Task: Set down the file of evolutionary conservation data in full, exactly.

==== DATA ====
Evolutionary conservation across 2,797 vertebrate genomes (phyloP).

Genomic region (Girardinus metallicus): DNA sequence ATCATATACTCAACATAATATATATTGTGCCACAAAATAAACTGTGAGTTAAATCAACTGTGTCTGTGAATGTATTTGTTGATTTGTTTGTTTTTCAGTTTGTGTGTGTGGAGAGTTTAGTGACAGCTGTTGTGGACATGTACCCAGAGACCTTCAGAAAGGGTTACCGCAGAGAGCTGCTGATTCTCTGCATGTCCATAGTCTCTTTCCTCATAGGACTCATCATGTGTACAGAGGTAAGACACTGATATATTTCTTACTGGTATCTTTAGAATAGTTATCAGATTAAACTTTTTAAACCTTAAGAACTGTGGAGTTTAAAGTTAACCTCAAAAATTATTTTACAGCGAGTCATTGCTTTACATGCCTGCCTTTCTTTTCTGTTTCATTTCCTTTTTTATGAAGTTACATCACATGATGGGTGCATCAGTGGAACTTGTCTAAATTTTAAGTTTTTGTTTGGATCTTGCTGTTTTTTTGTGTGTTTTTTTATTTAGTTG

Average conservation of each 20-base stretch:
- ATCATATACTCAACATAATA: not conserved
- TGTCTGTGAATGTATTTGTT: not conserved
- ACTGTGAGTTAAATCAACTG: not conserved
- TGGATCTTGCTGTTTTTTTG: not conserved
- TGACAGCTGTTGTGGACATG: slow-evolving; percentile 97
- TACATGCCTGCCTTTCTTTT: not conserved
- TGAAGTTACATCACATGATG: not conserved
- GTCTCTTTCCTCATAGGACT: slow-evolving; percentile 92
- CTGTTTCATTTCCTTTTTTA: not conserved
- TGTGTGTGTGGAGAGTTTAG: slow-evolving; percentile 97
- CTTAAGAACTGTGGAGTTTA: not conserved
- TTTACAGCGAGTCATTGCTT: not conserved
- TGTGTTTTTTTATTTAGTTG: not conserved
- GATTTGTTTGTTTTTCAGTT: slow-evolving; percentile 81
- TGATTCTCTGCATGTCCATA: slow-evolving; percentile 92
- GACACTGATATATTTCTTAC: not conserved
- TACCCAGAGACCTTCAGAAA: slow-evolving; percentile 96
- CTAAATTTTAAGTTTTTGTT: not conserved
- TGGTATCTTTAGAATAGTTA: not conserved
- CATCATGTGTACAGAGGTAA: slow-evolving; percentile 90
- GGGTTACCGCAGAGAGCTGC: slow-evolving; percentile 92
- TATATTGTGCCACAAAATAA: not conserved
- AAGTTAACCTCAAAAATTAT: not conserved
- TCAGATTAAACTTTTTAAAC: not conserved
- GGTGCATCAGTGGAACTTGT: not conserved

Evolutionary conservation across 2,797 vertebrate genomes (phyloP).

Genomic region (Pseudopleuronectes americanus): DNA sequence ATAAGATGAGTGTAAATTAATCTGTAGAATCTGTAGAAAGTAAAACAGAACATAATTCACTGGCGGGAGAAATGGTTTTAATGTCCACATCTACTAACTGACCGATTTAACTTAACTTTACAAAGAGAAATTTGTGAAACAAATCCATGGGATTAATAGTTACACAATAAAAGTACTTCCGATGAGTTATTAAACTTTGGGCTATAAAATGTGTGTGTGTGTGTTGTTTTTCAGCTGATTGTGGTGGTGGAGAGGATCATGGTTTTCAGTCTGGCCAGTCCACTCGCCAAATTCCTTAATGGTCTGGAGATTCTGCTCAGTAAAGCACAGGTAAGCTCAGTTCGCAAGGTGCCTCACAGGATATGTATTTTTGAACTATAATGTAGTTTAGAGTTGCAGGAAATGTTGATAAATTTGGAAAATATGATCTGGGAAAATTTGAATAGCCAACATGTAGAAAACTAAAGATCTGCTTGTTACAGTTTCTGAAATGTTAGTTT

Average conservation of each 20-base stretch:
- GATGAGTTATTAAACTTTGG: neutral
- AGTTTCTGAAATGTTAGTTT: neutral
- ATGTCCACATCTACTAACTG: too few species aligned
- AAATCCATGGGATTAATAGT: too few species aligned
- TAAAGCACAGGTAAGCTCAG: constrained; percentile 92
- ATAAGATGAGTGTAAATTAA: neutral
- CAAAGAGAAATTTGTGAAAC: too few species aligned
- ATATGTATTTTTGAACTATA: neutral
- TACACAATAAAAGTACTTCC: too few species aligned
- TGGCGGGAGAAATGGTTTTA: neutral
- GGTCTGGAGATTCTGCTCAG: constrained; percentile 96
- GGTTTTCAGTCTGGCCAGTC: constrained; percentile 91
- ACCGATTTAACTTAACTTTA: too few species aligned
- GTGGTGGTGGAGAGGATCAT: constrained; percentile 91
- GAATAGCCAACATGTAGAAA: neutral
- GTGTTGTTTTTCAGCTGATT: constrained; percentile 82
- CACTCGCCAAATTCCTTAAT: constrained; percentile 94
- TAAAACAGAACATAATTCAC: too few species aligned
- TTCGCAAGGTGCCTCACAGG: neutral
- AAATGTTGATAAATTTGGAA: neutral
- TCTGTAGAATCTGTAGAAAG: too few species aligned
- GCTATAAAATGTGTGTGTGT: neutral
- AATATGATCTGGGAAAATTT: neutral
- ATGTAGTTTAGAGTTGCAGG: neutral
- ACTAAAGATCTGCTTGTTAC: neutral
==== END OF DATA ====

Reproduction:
Evolutionary conservation across 2,797 vertebrate genomes (phyloP).

Genomic region (Girardinus metallicus): DNA sequence ATCATATACTCAACATAATATATATTGTGCCACAAAATAAACTGTGAGTTAAATCAACTGTGTCTGTGAATGTATTTGTTGATTTGTTTGTTTTTCAGTTTGTGTGTGTGGAGAGTTTAGTGACAGCTGTTGTGGACATGTACCCAGAGACCTTCAGAAAGGGTTACCGCAGAGAGCTGCTGATTCTCTGCATGTCCATAGTCTCTTTCCTCATAGGACTCATCATGTGTACAGAGGTAAGACACTGATATATTTCTTACTGGTATCTTTAGAATAGTTATCAGATTAAACTTTTTAAACCTTAAGAACTGTGGAGTTTAAAGTTAACCTCAAAAATTATTTTACAGCGAGTCATTGCTTTACATGCCTGCCTTTCTTTTCTGTTTCATTTCCTTTTTTATGAAGTTACATCACATGATGGGTGCATCAGTGGAACTTGTCTAAATTTTAAGTTTTTGTTTGGATCTTGCTGTTTTTTTGTGTGTTTTTTTATTTAGTTG

Average conservation of each 20-base stretch:
- ATCATATACTCAACATAATA: not conserved
- TGTCTGTGAATGTATTTGTT: not conserved
- ACTGTGAGTTAAATCAACTG: not conserved
- TGGATCTTGCTGTTTTTTTG: not conserved
- TGACAGCTGTTGTGGACATG: slow-evolving; percentile 97
- TACATGCCTGCCTTTCTTTT: not conserved
- TGAAGTTACATCACATGATG: not conserved
- GTCTCTTTCCTCATAGGACT: slow-evolving; percentile 92
- CTGTTTCATTTCCTTTTTTA: not conserved
- TGTGTGTGTGGAGAGTTTAG: slow-evolving; percentile 97
- CTTAAGAACTGTGGAGTTTA: not conserved
- TTTACAGCGAGTCATTGCTT: not conserved
- TGTGTTTTTTTATTTAGTTG: not conserved
- GATTTGTTTGTTTTTCAGTT: slow-evolving; percentile 81
- TGATTCTCTGCATGTCCATA: slow-evolving; percentile 92
- GACACTGATATATTTCTTAC: not conserved
- TACCCAGAGACCTTCAGAAA: slow-evolving; percentile 96
- CTAAATTTTAAGTTTTTGTT: not conserved
- TGGTATCTTTAGAATAGTTA: not conserved
- CATCATGTGTACAGAGGTAA: slow-evolving; percentile 90
- GGGTTACCGCAGAGAGCTGC: slow-evolving; percentile 92
- TATATTGTGCCACAAAATAA: not conserved
- AAGTTAACCTCAAAAATTAT: not conserved
- TCAGATTAAACTTTTTAAAC: not conserved
- GGTGCATCAGTGGAACTTGT: not conserved

Evolutionary conservation across 2,797 vertebrate genomes (phyloP).

Genomic region (Pseudopleuronectes americanus): DNA sequence ATAAGATGAGTGTAAATTAATCTGTAGAATCTGTAGAAAGTAAAACAGAACATAATTCACTGGCGGGAGAAATGGTTTTAATGTCCACATCTACTAACTGACCGATTTAACTTAACTTTACAAAGAGAAATTTGTGAAACAAATCCATGGGATTAATAGTTACACAATAAAAGTACTTCCGATGAGTTATTAAACTTTGGGCTATAAAATGTGTGTGTGTGTGTTGTTTTTCAGCTGATTGTGGTGGTGGAGAGGATCATGGTTTTCAGTCTGGCCAGTCCACTCGCCAAATTCCTTAATGGTCTGGAGATTCTGCTCAGTAAAGCACAGGTAAGCTCAGTTCGCAAGGTGCCTCACAGGATATGTATTTTTGAACTATAATGTAGTTTAGAGTTGCAGGAAATGTTGATAAATTTGGAAAATATGATCTGGGAAAATTTGAATAGCCAACATGTAGAAAACTAAAGATCTGCTTGTTACAGTTTCTGAAATGTTAGTTT

Average conservation of each 20-base stretch:
- GATGAGTTATTAAACTTTGG: neutral
- AGTTTCTGAAATGTTAGTTT: neutral
- ATGTCCACATCTACTAACTG: too few species aligned
- AAATCCATGGGATTAATAGT: too few species aligned
- TAAAGCACAGGTAAGCTCAG: constrained; percentile 92
- ATAAGATGAGTGTAAATTAA: neutral
- CAAAGAGAAATTTGTGAAAC: too few species aligned
- ATATGTATTTTTGAACTATA: neutral
- TACACAATAAAAGTACTTCC: too few species aligned
- TGGCGGGAGAAATGGTTTTA: neutral
- GGTCTGGAGATTCTGCTCAG: constrained; percentile 96
- GGTTTTCAGTCTGGCCAGTC: constrained; percentile 91
- ACCGATTTAACTTAACTTTA: too few species aligned
- GTGGTGGTGGAGAGGATCAT: constrained; percentile 91
- GAATAGCCAACATGTAGAAA: neutral
- GTGTTGTTTTTCAGCTGATT: constrained; percentile 82
- CACTCGCCAAATTCCTTAAT: constrained; percentile 94
- TAAAACAGAACATAATTCAC: too few species aligned
- TTCGCAAGGTGCCTCACAGG: neutral
- AAATGTTGATAAATTTGGAA: neutral
- TCTGTAGAATCTGTAGAAAG: too few species aligned
- GCTATAAAATGTGTGTGTGT: neutral
- AATATGATCTGGGAAAATTT: neutral
- ATGTAGTTTAGAGTTGCAGG: neutral
- ACTAAAGATCTGCTTGTTAC: neutral